Why do we do science? Beyond altruistic and self-aggrandizing motivations, many of our best scientists work long hours seeking the electric thrill that comes only from learning something that nobody knew before. The Pleasure of Finding Things Out, a collection of previously unpublished or difficult-to-find short works by maverick physicist Richard Feynman, takes its title from his own answer. From TV interview transcripts to his acceptance speech for the Nobel Prize, we see his quick, sharp wit, his devotion to his work, and his unwillingness to bow to social pressure or convention. It's no wonder he was only grudgingly admired by the establishment during his lifetime--read his "Minority Report to the Space Shuttle Challenger Inquiry" to see him blowing off political considerations as impediments to finding the truth.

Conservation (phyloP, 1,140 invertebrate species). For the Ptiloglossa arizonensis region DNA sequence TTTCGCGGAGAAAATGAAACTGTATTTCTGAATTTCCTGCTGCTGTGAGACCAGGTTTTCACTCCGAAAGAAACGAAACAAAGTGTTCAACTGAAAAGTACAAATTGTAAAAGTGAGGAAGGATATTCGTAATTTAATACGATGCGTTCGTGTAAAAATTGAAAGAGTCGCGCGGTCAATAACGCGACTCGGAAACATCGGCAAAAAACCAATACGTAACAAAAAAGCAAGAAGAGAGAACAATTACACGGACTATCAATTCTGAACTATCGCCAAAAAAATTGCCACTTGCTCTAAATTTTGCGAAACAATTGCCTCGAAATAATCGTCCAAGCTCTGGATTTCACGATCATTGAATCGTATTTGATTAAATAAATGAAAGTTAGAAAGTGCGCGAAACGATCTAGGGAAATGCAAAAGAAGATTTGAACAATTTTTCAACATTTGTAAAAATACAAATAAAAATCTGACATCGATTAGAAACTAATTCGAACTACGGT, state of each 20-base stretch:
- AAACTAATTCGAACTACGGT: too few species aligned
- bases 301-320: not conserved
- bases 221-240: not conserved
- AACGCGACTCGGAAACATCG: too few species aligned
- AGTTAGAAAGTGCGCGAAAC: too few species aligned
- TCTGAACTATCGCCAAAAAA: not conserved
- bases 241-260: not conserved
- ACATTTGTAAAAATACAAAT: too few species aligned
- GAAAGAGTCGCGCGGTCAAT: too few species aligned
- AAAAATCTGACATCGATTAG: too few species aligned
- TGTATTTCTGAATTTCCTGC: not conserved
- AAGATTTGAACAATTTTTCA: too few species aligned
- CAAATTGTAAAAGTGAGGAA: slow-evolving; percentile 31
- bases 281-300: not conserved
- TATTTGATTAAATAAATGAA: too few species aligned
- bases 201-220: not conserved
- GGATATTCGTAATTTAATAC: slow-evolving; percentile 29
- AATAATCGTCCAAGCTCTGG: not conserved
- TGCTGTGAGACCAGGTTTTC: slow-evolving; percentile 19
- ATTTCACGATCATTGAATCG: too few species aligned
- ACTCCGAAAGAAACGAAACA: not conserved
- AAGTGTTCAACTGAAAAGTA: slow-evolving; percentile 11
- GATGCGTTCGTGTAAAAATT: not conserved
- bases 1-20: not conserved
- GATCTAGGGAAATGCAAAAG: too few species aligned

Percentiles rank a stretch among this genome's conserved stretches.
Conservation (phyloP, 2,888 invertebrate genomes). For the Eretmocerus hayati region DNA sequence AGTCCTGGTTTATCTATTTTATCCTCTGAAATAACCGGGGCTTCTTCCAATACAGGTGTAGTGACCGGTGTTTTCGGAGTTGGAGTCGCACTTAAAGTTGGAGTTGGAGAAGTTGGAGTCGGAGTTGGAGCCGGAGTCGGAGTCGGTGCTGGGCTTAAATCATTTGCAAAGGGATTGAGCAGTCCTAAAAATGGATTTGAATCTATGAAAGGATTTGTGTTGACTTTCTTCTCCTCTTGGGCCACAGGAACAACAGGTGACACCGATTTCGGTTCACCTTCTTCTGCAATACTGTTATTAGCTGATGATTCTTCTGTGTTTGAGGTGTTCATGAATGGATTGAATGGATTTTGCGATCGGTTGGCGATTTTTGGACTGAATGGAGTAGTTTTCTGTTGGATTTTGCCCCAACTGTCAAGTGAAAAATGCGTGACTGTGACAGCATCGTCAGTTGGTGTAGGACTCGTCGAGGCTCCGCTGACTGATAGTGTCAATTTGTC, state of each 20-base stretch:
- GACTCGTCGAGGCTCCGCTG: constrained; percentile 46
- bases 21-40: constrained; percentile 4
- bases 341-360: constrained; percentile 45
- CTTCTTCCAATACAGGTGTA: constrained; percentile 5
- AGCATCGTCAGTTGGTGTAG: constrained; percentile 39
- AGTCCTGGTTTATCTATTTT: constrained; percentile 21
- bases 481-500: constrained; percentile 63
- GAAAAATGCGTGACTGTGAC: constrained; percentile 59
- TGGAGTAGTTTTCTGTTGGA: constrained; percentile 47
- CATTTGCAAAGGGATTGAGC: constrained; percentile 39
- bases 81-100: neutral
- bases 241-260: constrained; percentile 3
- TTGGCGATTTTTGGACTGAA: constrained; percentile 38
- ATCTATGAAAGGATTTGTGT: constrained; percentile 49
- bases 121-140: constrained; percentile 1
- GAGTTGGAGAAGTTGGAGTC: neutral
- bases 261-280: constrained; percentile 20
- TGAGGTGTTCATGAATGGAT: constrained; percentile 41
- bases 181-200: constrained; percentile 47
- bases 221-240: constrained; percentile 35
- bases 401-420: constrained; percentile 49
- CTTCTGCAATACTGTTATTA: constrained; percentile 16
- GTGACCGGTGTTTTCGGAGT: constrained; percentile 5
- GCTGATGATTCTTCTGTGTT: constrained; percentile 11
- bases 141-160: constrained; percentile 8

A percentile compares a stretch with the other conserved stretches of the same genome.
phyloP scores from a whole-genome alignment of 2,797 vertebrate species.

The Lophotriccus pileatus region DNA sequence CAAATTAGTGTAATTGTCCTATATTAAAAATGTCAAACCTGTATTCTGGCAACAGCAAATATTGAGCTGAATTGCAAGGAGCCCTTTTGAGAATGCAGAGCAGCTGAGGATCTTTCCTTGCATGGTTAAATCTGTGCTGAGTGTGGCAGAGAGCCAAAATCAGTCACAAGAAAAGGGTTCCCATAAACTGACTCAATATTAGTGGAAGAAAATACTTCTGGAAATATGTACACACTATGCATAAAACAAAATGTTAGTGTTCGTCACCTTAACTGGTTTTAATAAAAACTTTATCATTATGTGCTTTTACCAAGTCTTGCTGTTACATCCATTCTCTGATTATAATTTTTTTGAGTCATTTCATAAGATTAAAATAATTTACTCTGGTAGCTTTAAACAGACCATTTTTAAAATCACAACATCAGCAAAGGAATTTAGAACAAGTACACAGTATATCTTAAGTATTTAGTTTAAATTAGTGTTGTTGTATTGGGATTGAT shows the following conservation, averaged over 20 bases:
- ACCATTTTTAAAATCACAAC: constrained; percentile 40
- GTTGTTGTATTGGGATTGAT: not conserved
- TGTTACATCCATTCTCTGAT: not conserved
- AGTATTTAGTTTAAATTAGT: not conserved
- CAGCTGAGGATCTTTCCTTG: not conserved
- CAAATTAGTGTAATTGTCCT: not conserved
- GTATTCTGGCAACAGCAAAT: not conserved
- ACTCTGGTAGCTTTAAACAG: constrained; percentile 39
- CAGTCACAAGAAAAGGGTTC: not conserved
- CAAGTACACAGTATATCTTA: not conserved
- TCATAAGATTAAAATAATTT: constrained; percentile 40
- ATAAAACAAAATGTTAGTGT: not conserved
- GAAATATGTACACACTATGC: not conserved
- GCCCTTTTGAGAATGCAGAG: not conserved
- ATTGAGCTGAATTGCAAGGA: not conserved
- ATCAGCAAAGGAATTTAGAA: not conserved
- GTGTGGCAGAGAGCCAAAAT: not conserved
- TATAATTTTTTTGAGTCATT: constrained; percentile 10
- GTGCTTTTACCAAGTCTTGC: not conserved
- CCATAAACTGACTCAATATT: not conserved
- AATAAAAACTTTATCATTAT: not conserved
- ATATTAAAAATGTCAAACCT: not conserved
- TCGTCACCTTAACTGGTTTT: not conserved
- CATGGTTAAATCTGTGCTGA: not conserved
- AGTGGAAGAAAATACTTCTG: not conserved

Richard P. Feynman (1918-1988), scientist, teacher, raconteur, and musician. He assisted in the development of the atomic bomb, expanded the understanding of quantum electrodynamics, translated Mayan hieroglyphics, and cut to the heart of the Challenger disaster. But beyond all of that, Richard Feynman was a unique and multi-faceted individual.
THE PLEASURE OF FINDING THINGS OUT was filmed in 1981 and will delight and inspire anyone who would like to share something of the joys of scientific discovery. Feynman is a master storyteller, and his tales -- about childhood, Los Alamos and the Bomb, or how he won a Nobel Prize -- are a vivid and entertaining insight into the mind of a great scientist at work and play. visit: ravings.net for more vids
BUY THE DVD: net.co.uk/pofto.html